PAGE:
“Inuit across our homelands are working to maintain our traditional culture under very trying circumstances,” said ICC Chair Dalee Sambo Dorough. “We are used to living together in groups. Social distancing is a foreign concept and our past experiences with such an advisory were triggered by devastating illnesses such as tuberculosis (TB), measles, and polio. This is why we must adapt. The issues we have been working to overcome for decades, such as overcrowded housing, lack of proper sewage and potable water systems, high rates of TB, and poor broadband connectivity become starkly evident during a pandemic, and increase the risks of spreading the disease.”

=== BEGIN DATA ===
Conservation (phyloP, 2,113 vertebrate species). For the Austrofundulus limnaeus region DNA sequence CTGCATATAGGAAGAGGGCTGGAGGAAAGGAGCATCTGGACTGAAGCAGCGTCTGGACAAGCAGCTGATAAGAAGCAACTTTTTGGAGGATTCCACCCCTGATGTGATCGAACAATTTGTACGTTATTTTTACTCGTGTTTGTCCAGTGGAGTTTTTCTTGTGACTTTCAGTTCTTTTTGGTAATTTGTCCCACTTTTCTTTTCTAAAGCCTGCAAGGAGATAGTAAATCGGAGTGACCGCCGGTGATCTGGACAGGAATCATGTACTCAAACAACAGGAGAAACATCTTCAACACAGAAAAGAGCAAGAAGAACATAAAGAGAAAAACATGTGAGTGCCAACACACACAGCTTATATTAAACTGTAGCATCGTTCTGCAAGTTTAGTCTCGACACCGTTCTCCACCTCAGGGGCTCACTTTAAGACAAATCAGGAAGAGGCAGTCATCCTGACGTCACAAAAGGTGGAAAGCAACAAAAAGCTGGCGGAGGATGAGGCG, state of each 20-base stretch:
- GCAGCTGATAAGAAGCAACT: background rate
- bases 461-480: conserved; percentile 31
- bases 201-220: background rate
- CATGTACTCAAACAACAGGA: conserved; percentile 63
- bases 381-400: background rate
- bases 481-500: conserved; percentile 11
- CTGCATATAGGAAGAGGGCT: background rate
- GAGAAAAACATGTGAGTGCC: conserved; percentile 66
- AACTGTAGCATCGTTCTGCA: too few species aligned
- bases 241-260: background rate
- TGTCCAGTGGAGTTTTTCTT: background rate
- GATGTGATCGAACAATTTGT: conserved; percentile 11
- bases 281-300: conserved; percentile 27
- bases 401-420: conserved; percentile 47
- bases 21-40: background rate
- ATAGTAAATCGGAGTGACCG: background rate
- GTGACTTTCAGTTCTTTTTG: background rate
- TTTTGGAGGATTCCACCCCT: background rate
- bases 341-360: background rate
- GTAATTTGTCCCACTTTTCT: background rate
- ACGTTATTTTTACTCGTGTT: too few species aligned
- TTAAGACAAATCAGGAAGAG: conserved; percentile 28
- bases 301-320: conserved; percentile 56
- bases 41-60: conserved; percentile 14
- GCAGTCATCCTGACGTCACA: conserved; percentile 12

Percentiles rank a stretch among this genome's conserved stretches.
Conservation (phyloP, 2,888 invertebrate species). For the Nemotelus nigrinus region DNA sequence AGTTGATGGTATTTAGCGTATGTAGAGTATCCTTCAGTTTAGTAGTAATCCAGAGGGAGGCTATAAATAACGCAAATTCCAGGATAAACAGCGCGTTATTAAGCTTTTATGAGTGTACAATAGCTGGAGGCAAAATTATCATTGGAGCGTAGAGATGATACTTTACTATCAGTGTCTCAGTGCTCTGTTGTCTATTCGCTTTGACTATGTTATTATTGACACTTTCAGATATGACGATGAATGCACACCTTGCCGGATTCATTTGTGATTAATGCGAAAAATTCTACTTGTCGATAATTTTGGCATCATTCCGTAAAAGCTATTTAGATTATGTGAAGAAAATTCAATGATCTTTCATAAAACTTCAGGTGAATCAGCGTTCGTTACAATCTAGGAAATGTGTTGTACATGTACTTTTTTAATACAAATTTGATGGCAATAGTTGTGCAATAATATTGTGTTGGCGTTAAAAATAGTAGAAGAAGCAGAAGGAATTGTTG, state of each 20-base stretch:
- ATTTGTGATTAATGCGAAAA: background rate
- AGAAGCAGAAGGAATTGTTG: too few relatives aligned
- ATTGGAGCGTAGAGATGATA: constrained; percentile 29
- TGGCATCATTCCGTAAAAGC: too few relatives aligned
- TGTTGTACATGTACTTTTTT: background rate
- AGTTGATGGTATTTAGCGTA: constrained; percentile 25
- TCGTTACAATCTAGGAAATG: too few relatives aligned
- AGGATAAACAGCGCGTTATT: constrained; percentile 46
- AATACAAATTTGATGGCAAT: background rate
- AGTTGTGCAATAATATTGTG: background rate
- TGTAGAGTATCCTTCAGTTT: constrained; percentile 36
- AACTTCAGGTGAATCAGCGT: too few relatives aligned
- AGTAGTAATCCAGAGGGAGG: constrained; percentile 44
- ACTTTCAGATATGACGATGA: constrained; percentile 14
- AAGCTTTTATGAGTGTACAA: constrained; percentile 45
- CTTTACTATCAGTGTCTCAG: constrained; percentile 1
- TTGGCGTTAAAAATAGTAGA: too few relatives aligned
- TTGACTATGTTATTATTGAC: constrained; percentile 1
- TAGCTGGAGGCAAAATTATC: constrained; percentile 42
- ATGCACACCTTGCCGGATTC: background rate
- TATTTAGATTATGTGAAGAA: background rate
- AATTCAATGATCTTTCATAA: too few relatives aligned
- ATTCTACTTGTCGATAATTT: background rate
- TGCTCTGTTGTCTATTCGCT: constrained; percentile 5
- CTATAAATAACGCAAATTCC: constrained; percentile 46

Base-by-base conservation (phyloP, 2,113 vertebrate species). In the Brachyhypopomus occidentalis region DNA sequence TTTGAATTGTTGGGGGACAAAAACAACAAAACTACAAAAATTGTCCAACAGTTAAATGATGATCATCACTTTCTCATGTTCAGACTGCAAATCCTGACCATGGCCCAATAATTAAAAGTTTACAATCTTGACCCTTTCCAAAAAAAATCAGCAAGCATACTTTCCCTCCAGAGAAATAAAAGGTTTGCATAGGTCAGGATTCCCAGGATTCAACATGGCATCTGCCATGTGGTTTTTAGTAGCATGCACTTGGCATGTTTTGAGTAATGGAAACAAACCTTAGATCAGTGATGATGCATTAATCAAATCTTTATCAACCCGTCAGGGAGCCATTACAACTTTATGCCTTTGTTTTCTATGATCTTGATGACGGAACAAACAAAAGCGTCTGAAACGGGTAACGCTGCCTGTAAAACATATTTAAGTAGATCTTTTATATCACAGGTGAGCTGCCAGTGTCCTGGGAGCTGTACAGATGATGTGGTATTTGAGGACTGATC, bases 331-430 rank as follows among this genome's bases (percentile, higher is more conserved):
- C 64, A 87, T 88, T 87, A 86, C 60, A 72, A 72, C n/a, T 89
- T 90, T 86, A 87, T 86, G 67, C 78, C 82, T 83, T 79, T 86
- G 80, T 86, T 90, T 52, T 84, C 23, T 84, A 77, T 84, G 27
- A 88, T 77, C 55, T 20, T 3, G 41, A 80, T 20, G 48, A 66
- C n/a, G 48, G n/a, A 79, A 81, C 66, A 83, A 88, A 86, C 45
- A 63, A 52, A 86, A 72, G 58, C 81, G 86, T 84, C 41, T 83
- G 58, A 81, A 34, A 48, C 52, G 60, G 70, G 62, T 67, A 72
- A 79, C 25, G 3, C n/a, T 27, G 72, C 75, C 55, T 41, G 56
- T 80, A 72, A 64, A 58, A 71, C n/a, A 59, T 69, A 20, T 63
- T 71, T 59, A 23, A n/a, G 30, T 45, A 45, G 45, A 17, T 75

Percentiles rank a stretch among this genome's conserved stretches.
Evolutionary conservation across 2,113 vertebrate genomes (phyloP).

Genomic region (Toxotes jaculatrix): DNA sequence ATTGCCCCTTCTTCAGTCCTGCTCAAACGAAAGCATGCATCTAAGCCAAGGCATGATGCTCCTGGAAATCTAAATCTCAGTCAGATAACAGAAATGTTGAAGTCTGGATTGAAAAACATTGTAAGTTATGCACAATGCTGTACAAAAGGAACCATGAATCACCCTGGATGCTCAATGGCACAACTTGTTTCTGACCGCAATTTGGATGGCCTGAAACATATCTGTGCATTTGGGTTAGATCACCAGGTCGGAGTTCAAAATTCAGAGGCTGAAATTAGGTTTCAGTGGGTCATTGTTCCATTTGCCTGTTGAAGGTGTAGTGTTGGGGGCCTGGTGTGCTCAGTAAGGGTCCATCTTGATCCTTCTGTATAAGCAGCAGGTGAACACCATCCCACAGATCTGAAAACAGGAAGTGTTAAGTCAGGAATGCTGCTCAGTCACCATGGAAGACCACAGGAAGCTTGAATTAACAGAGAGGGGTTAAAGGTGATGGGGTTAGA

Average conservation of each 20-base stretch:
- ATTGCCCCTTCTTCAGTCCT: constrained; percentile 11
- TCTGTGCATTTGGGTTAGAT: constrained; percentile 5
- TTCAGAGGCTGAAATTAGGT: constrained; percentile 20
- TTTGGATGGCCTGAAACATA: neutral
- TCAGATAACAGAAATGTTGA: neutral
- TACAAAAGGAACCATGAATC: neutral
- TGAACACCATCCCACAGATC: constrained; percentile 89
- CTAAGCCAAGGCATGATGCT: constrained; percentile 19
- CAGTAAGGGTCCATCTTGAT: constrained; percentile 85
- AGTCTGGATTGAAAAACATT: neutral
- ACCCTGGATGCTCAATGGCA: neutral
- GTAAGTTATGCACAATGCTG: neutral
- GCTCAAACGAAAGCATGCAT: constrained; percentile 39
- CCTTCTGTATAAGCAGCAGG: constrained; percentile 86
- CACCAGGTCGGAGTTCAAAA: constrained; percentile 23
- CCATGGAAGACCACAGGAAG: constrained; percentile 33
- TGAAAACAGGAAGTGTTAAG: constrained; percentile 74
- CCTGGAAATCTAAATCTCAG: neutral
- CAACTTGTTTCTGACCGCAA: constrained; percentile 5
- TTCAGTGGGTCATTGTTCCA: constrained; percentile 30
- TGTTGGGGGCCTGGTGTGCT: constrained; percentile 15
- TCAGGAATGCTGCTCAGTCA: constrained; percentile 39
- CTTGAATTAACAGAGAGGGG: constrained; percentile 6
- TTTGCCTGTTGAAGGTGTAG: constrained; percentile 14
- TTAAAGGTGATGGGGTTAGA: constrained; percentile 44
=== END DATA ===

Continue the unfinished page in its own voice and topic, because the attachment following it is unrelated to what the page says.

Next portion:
ICC’s Circumpolar Inuit Health Steering Committee (CIHSC), composed of representatives from the four countries met last week via teleconference and discussed the COVID-19 pandemic. The Committee notes that high rates of overcrowding and insufficient housing have already proven worrisome with the elevated respiratory conditions faced by many in our communities. Coupled with the high rates of food insecurity experienced by many, our concerns are real and complex. The gaps in accessible medical services are also a very real and an even more pressing concern. If not addressed, they will contribute to increased risk of infection and potential loss of lives. While those outside of the Arctic are simply turning to technology for work and otherwise, access and availability to basic and affordable broadband across much of Inuit Nunaat, especially during this time of a global pandemic, has created an unfortunate and stark disparity. Connectivity is essential. These disparities have been seen to have adverse effects in other populations and have shown to increase the rates of COVID-19.